UPDATE: This blog post was written at the beginning of the Coronavirus/COVID-19 outbreak in the U.S. Obviously, things have changed and many of us need lesson plans beyond just two weeks. If your school has been closed indefinitely, I hope this bundle of 12 free emergency distance learning activities is helpful. Take care of yourself, your family, and your students. Love you! Laura

Brace yourself. It’s coming. If it’s not already in your emailbox, it’ll be here soon – a message from your principal requiring two weeks’ worth of lesson plans that can be accessed remotely in case your school closes as part of the Coronavirus/COVID-19 outbreak.

Whether the virus actually shows up on your campus or not, it’s important we all stay calm. I’m the first to acknowledge that it’s annoying to write lesson plans you might not ever use, but it’s also wise and really shouldn’t take too long to pull together. If the ick hits the fan, you’ll be glad you have a plan. Continue reading

Today’s post comes from an email I received from a fellow English teacher. I’m sharing our conversation with her permission and honoring her request to change her name for privacy.

Hi Laura,
I’m a second-year English teacher, and I just got dragged into the inevitable “Why is school even important?” fight with my students. Their argument was that with smartphones, the need for actual knowledge is obsolete. This attitude drives me crazy; I know I probably shouldn’t have fallen for that one, but I couldn’t resist. However, I don’t really feel like I made a good impact on those students, and I came away from it feeling pretty frustrated. Do you have any tips for dealing with the “too cool for school” attitude? I’m at a loss with how to deal with these kids. Nothing I try really seems to work with them.
Cassie Continue reading

If you’ve used podcast episodes in your classroom, you know that the kids love them. You also know that it’s really, really hard to find one that’s not too short/too long, isn’t riddled with swear words, and will actually hold our students’ attention.

This week, I’m happy to share a nugget of curriculum gold that I found over at Sidedoor, a podcast produced by the Smithsonian Institute. Continue reading

Today’s post comes from an email I received this week from a fellow English teacher. I am sharing our conversation with her permission and honoring her request to change her name for privacy.

Hi Laura,
I love your blog! I tried your Quarter Trios with my classes last year, and they LOVED it! Because I think you have such a positive, energetic attitude toward teaching and students, I wanted to ask your advice on the hot topic of conversation in my department right now – whether or not to assign summer reading. Continue reading

Around here, mid-January means prepping for 20Time, a spring semester project-based learning experience designed to bring real-world application to English/language arts classroom skills. Basically, students are given 20 percent of class time for 12 weeks to work on a passion project that they choose and their peers approve. (Click here for a free set of 20Time teaching materials.)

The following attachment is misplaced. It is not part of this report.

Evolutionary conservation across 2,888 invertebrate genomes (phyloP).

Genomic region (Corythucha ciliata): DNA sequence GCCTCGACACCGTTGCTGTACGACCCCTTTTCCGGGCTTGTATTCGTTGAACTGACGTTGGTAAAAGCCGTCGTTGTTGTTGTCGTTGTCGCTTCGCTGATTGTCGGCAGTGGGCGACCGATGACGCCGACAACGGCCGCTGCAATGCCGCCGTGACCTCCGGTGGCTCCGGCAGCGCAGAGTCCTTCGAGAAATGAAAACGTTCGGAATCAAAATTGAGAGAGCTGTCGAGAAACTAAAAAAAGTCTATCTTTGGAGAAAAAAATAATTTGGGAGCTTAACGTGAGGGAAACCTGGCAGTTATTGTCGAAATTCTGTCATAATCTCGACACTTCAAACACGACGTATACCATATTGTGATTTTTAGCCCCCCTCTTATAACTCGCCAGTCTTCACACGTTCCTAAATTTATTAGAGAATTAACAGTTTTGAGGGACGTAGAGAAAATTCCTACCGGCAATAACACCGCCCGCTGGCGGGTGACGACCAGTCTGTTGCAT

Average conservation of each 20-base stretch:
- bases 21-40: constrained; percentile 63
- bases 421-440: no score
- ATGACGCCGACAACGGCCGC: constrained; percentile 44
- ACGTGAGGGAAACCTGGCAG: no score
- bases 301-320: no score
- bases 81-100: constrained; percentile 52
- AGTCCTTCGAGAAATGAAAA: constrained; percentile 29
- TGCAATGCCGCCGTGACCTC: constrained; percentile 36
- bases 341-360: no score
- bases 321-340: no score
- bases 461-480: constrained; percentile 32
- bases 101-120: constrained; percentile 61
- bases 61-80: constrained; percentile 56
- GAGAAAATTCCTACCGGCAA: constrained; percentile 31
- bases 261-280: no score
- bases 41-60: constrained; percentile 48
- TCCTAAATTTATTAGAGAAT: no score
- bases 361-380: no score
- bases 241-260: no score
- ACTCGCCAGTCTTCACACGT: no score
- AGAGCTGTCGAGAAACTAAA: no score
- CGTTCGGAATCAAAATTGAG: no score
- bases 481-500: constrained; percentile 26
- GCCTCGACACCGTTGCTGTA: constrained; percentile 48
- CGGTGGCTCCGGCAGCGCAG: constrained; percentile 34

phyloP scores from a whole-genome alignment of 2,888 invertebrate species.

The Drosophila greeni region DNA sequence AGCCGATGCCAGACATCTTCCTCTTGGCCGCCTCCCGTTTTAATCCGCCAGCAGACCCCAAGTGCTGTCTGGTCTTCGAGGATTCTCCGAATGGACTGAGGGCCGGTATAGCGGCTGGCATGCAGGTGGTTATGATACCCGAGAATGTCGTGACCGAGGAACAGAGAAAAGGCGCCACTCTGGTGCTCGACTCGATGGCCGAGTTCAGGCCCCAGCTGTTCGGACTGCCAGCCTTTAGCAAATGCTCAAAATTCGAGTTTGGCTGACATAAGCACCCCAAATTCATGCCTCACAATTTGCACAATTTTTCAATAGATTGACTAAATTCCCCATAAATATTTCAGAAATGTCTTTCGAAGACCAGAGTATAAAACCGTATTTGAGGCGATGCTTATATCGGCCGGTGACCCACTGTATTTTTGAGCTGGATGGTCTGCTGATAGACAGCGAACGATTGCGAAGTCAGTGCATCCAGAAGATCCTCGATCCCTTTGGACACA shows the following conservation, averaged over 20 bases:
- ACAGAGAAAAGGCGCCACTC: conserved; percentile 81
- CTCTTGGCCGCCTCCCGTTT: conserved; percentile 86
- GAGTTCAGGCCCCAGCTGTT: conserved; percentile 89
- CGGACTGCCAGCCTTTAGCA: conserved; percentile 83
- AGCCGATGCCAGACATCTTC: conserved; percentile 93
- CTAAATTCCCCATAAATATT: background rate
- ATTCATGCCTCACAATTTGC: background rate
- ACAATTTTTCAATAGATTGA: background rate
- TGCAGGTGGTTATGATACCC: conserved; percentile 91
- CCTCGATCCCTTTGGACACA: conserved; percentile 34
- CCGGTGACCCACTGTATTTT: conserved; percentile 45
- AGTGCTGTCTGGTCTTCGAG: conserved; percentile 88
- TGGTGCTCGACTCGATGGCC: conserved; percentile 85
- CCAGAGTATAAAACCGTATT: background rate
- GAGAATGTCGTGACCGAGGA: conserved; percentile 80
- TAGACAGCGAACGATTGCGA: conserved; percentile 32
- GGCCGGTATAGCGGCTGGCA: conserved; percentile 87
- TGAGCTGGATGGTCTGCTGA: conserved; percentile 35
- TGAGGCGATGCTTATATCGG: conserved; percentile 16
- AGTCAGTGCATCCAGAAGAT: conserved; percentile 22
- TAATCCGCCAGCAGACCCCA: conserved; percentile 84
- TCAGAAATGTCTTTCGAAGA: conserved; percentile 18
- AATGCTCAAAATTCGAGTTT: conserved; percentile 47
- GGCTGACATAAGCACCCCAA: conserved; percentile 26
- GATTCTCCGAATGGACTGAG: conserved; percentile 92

Over winter break, Colleen*, a 20Time first-timer, reached out via email with a few questions. With her permission, I’m sharing our conversation, which might help other folks as they set their plan. Continue reading

Let’s get 2020 started with a free print-and-teach worksheet designed to increase student motivation and help our teens think meaningfully about literature. Continue reading

Marriage is a blessing, proclaims Anne Bradstreet.
Marriage is a curse, warns Lady Mary Chudleigh.
Ladies, take your corners because it’s time to get ready to rum-b-l-e! Continue reading

Kids are wise to my ways, and I’m working to stay a step ahead of them with this all-new set of Quarter Trio brain teaser questions. Yup! Volume #5 has arrived.

Ready to quiz yourself? Let’s go! Continue reading

Today’s drop of brilliance comes from Jess, a fellow bookworm and middle school English teacher. With her permission, I’m sharing a tangible and beautiful way to motivate your kids to keep reading their SSR books. Continue reading

Today’s post comes from a recent email (used with permission, of course) from a member of our community. For privacy, I changed her name.

Hi Laura,
I hope your summer is going well. I’ll be starting my third year as a Freshman English teacher this year. My question, however, has more to do with my students than content area. I have a few students who will be repeating my class this year because they did not turn in work. I was wondering if you had any advice about how to motivate these kids. I know a few of them have things in their personal lives that they are having trouble with. Do you know a way to help them focus on school when they are in the classroom?
Continue reading